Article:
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How to Buy

A New York City Apartment

Whether you’re buying a co-op or a condo resale, your purchase usually must be approved by the building's board. This involves submitting a 45-page-long, invasive, much bemoaned application package assembled by you and your broker that includes tax returns, recommendation letters, financial statements and much, much more.  Some applications only reach back a couple of years; others go all the way back to the day you graduated from college.

As explained earlier, condos may make you work just as hard as a co-op, but basically have to accept you, unless they exercise their right of first refusal and buy the apartment out from under you. This almost never happens. And in new construction, there is not even an application package.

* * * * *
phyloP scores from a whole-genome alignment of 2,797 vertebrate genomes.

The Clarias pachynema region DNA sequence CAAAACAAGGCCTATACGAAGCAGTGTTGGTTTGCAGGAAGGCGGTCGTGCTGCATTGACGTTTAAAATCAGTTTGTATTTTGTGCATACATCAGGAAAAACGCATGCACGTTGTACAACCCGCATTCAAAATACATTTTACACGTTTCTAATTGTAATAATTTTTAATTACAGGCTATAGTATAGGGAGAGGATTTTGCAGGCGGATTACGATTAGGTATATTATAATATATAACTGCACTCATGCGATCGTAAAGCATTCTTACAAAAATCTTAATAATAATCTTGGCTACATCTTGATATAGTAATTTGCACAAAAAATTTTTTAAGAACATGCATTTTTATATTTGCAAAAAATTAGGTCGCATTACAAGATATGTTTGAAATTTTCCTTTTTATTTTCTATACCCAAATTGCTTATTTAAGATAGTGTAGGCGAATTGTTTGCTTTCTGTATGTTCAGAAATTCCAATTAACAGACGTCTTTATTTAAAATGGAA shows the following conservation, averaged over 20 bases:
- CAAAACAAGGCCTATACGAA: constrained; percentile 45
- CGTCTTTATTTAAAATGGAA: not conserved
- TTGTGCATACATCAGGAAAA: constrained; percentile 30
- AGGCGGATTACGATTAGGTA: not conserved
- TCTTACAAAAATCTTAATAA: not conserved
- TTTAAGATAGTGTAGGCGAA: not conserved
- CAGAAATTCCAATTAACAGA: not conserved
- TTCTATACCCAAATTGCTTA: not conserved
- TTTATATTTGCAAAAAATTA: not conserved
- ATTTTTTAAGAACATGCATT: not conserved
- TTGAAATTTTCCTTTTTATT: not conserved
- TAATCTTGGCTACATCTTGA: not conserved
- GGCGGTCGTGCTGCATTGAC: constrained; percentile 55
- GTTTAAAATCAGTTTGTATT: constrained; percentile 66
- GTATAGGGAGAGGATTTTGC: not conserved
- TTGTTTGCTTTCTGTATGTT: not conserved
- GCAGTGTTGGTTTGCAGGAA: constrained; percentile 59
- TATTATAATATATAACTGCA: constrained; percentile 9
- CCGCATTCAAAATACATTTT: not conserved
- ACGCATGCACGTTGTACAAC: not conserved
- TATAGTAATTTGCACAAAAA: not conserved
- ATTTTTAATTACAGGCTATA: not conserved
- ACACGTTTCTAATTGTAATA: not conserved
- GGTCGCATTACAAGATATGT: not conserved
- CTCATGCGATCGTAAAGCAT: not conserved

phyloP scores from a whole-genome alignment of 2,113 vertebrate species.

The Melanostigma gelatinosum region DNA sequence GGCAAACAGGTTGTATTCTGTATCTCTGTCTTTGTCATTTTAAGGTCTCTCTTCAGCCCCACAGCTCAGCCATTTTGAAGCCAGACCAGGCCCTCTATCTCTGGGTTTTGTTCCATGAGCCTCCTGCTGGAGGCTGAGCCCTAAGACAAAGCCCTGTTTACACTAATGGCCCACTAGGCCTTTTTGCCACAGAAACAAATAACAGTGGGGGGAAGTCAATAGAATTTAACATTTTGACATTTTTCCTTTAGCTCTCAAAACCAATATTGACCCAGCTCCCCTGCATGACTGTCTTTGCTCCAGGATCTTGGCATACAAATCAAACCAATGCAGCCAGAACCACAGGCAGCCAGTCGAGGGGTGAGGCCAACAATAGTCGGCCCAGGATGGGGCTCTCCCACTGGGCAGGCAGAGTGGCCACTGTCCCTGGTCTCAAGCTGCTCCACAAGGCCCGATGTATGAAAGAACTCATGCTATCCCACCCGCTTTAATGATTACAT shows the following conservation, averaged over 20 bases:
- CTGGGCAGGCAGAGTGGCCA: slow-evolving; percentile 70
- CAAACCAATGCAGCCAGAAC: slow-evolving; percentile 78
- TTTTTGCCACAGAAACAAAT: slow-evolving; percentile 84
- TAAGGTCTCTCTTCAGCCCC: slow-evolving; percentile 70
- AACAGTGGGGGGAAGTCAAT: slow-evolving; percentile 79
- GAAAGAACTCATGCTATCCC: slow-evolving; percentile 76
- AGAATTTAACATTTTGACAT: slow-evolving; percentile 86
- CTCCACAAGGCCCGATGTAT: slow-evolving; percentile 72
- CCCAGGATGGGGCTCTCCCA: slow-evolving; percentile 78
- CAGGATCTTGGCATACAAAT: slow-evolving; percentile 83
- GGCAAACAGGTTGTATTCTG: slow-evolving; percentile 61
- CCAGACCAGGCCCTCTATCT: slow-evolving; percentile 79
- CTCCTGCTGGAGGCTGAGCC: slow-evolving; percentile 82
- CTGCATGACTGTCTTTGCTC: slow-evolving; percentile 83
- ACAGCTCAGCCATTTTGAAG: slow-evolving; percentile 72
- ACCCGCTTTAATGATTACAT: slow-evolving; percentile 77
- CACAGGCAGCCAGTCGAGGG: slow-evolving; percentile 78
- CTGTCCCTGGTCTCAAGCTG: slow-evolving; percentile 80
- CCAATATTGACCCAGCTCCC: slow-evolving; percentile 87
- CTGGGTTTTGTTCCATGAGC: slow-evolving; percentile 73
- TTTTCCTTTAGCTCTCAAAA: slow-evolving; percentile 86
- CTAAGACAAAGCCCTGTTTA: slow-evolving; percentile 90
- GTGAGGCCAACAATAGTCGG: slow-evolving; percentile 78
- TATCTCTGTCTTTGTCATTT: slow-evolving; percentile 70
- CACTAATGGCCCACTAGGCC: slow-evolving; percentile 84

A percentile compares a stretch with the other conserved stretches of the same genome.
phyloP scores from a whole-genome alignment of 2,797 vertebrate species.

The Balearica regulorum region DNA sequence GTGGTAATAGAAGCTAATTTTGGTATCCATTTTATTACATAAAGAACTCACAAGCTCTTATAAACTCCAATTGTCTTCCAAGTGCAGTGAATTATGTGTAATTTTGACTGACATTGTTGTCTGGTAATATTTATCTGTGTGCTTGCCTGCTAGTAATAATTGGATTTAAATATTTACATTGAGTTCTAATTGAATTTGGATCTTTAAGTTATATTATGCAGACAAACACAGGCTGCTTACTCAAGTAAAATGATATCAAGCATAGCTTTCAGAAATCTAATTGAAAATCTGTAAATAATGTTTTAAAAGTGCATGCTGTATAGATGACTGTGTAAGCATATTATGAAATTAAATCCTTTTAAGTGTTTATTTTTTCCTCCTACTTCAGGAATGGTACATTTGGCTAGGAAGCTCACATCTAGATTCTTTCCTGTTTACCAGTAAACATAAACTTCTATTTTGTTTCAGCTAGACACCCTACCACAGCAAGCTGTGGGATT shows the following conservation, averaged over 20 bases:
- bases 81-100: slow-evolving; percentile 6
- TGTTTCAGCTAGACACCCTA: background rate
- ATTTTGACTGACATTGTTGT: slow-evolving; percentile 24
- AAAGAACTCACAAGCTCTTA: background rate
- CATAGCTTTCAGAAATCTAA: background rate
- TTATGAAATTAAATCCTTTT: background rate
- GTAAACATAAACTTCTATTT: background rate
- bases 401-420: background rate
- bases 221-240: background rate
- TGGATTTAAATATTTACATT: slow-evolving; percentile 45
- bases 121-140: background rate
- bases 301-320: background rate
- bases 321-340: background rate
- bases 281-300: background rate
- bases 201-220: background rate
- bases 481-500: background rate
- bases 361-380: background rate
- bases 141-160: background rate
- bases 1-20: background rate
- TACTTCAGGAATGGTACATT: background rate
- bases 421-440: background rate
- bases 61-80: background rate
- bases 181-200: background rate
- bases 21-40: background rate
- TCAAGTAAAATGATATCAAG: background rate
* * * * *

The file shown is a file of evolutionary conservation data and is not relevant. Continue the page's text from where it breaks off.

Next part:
Pro Tip:

Remember that in addition to financial information and reference letters, your co-op or condo application must include a written insurance quote or active insurance policy—on an apartment you are not even approved to buy yet.  Fortunately, the co-op and condo insurance insurance experts at Gotham Brokerage can provide exactly what you and your board need in a fraction of a business day.  They’ll also swiftly accommodate any changes (for example, if your closing is delayed), and fully refund any policy costs if you don’t complete your purchase for any reason. Click here to get started.

There are also a couple of situations in which a co-op cannot reject you:

  • “Cond-ops” A few buildings (sometimes referred to as “cond-ops” for their condo-like approvals power) are actually forbidden by their own bylaws from turning down a buyer who satisfies basic conditions for buying .
  • Sponsor sales  (See discussion of sponsor apartments in the section entitled 'Shopping for the perfect apartment' as well as this article)

If your application is approved by a co-op board, you proceed onto the final step: The board interview.  But first….